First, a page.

Avoiding Rent to Own Pitfalls
- Talk to a mortgage broker before closing.
- Make sure you can raise your credit score by the time you’re ready to buy.
- Get a home inspection done.
- Make sure you can afford repairs.
- Do your research.
- Know your contract.
- Get everything in writing.
- Put your money in an escrow account.
Is it a good idea to do rent to own?
A rent-to-own agreement can be an excellent option if you’re an aspiring homeowner but aren’t quite ready, financially speaking. These agreements give you the chance to get your finances in order, improve your credit score, and save money for a down payment while “locking in” the house you’d like to own.
Why rent to own is bad?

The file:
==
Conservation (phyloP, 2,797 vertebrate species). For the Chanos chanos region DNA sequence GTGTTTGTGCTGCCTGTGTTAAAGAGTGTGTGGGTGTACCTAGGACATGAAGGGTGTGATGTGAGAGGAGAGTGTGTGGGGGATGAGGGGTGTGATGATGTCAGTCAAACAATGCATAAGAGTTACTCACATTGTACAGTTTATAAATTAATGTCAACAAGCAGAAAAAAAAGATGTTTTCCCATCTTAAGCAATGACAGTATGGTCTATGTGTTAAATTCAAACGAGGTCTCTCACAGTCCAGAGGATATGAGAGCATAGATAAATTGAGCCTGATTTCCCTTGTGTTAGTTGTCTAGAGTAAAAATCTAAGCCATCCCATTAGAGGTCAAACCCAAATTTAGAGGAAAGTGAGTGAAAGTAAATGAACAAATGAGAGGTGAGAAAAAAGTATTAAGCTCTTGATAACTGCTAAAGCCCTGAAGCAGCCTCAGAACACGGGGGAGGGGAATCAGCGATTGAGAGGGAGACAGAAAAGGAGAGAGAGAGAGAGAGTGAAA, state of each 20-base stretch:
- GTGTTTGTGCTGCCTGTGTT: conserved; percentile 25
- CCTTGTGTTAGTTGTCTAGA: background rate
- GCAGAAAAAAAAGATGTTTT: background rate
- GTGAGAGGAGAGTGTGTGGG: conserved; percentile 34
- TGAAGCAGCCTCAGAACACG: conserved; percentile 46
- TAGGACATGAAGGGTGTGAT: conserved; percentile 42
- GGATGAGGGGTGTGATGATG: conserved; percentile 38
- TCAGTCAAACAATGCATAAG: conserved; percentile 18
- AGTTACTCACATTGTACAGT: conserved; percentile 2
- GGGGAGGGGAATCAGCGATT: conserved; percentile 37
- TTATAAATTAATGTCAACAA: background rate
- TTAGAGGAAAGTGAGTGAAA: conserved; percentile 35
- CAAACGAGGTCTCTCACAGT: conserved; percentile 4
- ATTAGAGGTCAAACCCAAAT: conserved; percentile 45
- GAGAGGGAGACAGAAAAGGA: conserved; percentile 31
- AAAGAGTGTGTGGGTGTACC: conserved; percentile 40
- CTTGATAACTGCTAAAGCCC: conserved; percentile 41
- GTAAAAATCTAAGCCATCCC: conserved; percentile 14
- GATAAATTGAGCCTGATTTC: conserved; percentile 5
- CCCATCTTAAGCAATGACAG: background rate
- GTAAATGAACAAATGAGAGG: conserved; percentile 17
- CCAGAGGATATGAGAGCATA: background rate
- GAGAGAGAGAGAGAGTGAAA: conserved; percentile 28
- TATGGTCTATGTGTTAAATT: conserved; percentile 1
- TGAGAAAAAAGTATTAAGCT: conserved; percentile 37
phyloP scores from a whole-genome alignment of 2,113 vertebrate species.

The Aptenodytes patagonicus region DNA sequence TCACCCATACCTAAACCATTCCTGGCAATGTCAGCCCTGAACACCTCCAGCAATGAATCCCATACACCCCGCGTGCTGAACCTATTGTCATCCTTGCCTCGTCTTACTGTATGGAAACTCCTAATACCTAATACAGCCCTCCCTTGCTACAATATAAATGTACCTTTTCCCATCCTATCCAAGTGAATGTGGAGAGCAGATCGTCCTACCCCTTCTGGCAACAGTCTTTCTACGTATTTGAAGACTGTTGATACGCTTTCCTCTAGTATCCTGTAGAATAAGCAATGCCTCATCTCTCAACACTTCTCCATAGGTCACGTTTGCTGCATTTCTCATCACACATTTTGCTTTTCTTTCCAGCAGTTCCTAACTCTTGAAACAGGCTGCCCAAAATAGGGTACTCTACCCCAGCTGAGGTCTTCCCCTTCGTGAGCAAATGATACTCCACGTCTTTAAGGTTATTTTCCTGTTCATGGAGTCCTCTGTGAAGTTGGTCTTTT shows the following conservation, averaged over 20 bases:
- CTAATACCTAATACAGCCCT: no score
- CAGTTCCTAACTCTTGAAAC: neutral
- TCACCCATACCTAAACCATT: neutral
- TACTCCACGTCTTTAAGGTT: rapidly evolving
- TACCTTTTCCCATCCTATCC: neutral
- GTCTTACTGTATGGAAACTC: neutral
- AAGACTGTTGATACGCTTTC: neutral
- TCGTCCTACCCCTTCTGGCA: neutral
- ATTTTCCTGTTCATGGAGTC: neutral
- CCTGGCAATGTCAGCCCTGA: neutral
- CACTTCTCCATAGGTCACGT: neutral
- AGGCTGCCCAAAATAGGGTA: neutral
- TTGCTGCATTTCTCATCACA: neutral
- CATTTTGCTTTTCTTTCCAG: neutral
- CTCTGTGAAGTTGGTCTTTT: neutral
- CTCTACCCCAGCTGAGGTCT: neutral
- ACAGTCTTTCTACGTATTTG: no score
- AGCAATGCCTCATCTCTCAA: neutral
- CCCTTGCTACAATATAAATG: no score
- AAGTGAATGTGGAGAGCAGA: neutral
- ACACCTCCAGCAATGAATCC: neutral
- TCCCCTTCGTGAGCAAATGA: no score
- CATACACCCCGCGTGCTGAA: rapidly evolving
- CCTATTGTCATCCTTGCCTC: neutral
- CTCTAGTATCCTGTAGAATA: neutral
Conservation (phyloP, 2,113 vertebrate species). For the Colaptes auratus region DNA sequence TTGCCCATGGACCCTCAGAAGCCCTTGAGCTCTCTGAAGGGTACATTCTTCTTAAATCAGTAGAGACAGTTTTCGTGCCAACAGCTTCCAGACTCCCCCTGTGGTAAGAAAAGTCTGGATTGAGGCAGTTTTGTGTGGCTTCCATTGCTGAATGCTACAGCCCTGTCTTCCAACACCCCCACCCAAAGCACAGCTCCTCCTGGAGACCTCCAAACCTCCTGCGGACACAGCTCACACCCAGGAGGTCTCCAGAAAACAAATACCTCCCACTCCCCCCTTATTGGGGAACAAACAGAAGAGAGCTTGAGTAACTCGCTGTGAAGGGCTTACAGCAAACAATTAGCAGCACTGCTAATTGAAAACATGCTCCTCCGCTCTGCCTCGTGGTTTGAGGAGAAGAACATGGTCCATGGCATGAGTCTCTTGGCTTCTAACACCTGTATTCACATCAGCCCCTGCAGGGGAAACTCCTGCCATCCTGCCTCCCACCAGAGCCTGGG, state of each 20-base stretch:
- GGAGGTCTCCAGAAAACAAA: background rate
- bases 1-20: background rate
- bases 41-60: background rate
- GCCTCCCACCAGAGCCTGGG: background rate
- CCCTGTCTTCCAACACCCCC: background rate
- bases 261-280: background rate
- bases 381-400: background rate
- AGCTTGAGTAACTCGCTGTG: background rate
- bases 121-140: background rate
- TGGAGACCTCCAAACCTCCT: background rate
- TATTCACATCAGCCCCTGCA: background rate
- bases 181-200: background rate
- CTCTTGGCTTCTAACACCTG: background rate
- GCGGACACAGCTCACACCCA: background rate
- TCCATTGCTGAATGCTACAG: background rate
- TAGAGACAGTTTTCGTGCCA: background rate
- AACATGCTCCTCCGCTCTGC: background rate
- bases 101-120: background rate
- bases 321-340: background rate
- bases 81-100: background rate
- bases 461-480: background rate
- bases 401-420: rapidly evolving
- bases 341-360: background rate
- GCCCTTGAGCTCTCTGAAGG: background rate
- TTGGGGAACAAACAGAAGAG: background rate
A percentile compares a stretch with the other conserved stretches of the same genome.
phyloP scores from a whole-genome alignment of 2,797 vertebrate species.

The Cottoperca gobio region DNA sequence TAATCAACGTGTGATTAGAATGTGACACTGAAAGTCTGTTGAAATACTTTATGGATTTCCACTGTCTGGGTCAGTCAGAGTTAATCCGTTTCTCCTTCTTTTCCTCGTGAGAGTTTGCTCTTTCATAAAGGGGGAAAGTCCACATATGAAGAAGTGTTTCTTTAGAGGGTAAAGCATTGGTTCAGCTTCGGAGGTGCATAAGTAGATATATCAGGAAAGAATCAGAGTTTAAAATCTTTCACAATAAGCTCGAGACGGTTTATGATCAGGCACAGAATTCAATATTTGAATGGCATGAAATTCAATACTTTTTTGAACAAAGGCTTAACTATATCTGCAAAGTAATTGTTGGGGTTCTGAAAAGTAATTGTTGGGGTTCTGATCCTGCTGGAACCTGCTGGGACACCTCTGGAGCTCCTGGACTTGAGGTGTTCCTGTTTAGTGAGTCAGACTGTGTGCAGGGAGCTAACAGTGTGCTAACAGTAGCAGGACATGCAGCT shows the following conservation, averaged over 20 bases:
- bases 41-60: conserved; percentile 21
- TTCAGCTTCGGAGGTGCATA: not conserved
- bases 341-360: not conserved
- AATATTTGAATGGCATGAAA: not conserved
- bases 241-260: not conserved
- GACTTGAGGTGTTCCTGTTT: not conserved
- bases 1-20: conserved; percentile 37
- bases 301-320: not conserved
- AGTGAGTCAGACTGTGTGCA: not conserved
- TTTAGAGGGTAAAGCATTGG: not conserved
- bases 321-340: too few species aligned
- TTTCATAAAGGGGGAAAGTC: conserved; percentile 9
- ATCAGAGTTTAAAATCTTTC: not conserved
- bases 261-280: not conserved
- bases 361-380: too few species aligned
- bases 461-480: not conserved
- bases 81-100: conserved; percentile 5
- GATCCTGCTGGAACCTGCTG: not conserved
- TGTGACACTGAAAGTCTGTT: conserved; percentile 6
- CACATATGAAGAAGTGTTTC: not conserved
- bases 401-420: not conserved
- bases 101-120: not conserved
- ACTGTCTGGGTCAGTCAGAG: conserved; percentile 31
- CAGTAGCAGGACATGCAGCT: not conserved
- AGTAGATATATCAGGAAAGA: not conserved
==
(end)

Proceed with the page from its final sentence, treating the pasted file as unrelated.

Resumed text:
Rent-to-own programs do not require credit and are not a form of credit, so they are excluded from regulation by federal law. While some states do effectively regulate the purchase agreements, there are other states that have no regulations at all, which means that the buyer is taking on all the risk.
What’s the catch with rent to own homes?
Let’s face it — landlords aren’t going to credit a portion of your monthly rent toward the purchase of the house out of the goodness of their hearts. They’ll expect something in return. This “catch” is usually more per month in rent than you’d pay in a simple rental arrangement.
Who pays property taxes on rent to own?
The Seller is responsible for payment of taxes and insurance and HOA fees since they are the legal owner of the property. Hopefully the market rent that the Seller charges for the Lease is high enough that the sum of their mortgage payment, taxes, insurance, and HOA fees is covered by the rental amount.